West LaFayette, Ind. — Following an aggressive deworming schedule for dogs and cats could have a significant impact on the zoonotic transmission
of parasitic diseases, according to one expert.
"The focus in the last few years has been on more regular deworming, monthly and year-round," says Kevin R. Kazacos, DVM,
PhD, professor of veterinary parasitology and director of the Clinical Parasitology Laboratory at the Purdue University School
of Veterinary Medicine in West Lafayette, Ind. Kazacos is past president of the Companion Animal Parasite Council (CAPC).
The increasing presence of animals as part of the family unit brings more opportunities for transmission of disease from animals
to humans. Although there has been a strong public focus on the dangers and prevention of heartworms in animals, intestinal
parasites such as roundworms (Toxocara canis and T. cati), raccoon roundworms (Baylisascaris procyonis) and hookworms (Ancylostoma spp.) are, in many cases, more common and may be transmitted directly to humans.
The CAPC recommends:
Because puppies and kittens are especially vulnerable to such infections, their popularity means children can be at the most
risk for zoonotic transmission. Recent studies document a national seroprevalence of dog and cat ascarid larvae in children
of 14 percent, and it approaches 28 percent in some areas of the United States and Canada.
"We see human cases in this country all the time," Kazacos says. "These are more common than people realize, but they are
not reportable diseases so they're hard to track. But it doesn't mean that they don't occur."
Toxocara in animals and humans
Toxocara (roundworm) infections are common in animals throughout the world, with some studies showing that over 30 percent of dogs
younger than 6 months in the United States shed eggs in their feces. Infections in dogs and cats result from the ingestion
of eggs from fecal contaminated environments, transmission of larvae to the fetal or young animal via transplacental or transmammary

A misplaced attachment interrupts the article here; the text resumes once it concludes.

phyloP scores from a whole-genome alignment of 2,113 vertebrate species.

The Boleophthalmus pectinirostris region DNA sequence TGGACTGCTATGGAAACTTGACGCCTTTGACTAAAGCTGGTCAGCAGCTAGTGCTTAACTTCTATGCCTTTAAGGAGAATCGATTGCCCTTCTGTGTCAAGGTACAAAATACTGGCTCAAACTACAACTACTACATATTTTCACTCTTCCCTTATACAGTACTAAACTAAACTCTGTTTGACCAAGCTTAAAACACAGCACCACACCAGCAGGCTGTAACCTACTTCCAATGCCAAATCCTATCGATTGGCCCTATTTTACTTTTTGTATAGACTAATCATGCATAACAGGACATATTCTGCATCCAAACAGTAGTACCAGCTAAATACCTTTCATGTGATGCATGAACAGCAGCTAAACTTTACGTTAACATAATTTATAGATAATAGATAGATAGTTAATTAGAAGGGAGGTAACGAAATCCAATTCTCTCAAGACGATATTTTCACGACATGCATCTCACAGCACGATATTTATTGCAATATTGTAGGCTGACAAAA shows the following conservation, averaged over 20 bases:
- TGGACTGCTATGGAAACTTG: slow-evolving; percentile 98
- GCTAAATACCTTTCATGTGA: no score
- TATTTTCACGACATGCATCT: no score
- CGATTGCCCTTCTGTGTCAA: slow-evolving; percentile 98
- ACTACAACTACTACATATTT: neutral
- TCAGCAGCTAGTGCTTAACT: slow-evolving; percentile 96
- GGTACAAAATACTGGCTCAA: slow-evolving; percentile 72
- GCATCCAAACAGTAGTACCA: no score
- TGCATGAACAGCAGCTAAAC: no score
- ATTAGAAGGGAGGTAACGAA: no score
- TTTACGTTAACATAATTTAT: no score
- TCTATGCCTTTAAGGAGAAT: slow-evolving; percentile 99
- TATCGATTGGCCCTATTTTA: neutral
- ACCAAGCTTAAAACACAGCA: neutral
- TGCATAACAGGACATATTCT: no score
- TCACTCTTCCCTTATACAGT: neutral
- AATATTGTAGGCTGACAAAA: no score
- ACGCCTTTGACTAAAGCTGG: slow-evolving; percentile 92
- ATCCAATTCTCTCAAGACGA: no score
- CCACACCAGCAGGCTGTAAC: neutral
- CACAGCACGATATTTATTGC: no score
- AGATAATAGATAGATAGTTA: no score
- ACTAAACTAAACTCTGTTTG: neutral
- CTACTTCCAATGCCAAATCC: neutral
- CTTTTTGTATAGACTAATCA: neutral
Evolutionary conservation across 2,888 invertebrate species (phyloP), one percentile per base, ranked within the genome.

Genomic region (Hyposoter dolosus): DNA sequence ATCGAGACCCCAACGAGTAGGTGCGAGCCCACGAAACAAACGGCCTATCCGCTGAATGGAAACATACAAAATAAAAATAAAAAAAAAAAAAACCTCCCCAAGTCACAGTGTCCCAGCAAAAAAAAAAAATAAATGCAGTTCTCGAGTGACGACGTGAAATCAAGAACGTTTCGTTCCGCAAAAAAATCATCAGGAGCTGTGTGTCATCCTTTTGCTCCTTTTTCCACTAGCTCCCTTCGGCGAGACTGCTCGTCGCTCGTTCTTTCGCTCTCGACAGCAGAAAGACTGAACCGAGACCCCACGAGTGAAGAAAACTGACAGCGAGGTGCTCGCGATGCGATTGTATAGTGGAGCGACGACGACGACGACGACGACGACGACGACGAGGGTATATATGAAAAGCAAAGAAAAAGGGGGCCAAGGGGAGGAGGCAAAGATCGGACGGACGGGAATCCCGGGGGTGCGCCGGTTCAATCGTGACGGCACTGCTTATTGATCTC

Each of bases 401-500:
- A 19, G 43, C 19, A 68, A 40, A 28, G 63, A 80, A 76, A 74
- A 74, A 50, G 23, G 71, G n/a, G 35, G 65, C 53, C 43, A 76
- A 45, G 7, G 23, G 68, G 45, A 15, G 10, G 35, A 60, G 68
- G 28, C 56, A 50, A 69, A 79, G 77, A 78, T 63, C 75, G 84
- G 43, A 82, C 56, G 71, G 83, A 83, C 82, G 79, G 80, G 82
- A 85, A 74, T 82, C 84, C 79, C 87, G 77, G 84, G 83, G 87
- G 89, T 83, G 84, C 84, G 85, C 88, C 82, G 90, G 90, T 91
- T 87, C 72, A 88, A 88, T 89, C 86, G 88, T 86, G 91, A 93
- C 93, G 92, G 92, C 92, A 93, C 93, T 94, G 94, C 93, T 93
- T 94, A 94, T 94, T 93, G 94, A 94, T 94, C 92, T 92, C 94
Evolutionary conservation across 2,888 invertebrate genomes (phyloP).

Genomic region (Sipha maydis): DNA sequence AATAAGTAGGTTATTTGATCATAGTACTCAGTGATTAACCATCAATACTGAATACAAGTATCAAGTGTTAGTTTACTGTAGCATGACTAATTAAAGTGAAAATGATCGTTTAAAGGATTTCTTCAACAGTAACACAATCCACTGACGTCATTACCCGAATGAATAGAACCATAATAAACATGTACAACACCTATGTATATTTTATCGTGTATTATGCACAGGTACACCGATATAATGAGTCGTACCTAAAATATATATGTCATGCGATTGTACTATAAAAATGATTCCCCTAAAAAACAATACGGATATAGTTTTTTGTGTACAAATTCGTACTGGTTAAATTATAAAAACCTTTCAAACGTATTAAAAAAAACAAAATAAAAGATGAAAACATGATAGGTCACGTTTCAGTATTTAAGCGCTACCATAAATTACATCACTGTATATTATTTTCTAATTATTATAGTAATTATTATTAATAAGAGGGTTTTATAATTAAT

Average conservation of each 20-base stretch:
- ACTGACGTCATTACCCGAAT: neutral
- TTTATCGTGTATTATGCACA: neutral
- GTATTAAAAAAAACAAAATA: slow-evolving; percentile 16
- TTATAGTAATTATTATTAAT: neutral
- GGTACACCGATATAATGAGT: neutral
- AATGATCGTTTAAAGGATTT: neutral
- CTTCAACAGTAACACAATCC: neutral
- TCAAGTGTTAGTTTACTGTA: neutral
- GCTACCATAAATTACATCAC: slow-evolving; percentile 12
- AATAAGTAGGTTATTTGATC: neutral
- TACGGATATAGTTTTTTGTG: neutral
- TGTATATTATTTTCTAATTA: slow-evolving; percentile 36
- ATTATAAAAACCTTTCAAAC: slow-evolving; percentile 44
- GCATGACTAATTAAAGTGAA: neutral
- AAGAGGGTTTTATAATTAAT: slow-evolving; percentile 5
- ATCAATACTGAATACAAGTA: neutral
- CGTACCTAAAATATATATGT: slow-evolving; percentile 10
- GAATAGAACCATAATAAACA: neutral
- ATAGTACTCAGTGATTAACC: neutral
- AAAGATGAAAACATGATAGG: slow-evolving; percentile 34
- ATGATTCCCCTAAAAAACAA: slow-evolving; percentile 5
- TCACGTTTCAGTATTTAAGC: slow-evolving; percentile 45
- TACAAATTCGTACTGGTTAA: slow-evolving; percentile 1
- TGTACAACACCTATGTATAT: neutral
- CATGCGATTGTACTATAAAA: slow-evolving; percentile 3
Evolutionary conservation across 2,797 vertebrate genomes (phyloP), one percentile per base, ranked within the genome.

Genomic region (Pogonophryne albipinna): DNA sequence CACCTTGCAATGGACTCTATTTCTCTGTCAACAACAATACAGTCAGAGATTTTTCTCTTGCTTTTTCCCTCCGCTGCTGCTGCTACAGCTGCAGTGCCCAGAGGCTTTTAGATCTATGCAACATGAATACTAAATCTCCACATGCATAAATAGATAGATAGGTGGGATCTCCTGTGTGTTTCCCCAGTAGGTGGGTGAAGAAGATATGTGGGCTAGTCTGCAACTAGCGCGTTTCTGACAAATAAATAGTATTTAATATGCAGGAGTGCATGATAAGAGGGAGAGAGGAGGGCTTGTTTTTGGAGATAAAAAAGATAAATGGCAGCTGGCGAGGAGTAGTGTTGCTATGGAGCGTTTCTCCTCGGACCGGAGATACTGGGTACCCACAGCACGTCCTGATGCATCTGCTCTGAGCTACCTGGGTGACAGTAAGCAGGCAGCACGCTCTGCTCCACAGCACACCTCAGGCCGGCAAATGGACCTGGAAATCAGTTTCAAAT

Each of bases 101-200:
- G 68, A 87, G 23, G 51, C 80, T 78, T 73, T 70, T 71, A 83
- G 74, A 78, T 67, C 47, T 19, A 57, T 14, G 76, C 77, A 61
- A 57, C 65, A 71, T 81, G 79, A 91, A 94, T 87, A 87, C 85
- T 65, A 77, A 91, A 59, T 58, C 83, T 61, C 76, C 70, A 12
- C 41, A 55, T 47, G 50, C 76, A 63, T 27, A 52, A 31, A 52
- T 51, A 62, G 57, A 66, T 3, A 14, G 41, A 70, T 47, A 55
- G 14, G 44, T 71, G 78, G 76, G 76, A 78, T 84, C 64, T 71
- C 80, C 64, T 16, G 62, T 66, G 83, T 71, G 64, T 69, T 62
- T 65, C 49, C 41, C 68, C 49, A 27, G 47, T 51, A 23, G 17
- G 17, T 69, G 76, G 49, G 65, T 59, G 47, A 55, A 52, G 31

routes or ingestion of larvae contained in the tissues of other animals. Infected animals may present with potbellies, poor
coat, GI signs and a failure to thrive. Severe infections in very young animals may even be fatal.
Zoonotic transmission of roundworms to humans is well-documented and, by no means, rare. It is estimated that up to six million
people are infected each year with Toxocara larva migrans (Schantz, PM. Toxocara larva migrans now. Am J Trop Med Hyg 1989;41(Suppl):21.). Especially at risk are children whose activities bring them into
contact with dirt or other areas that may be contaminated with eggs from the stool of infected animals. High prevalences of
toxocariasis have been documented both in rural and urban environments, wherever animals roam freely and/or regular deworming
schedules are not instituted or maintained.
In humans, larval infections can be located in the eye (ocular larva migrans, or OLM) resulting in permanent vision loss; in the viscera (visceral larva migrans, or VLM) where damage and inflammation
are located in the liver, lungs and other organs; or in the nervous system (neural larva migrans, or NLM), causing clinical
neurologic disease. Young children with heavy infection are at the greatest risk of developing VLM, with liver swelling and
inflammation, respiratory disease from lung migration and high, persistent eosinophilia. However, many cases are mild or subclinical
(covert infection), related to lower levels of infection and the presence of nonspecific clinical signs.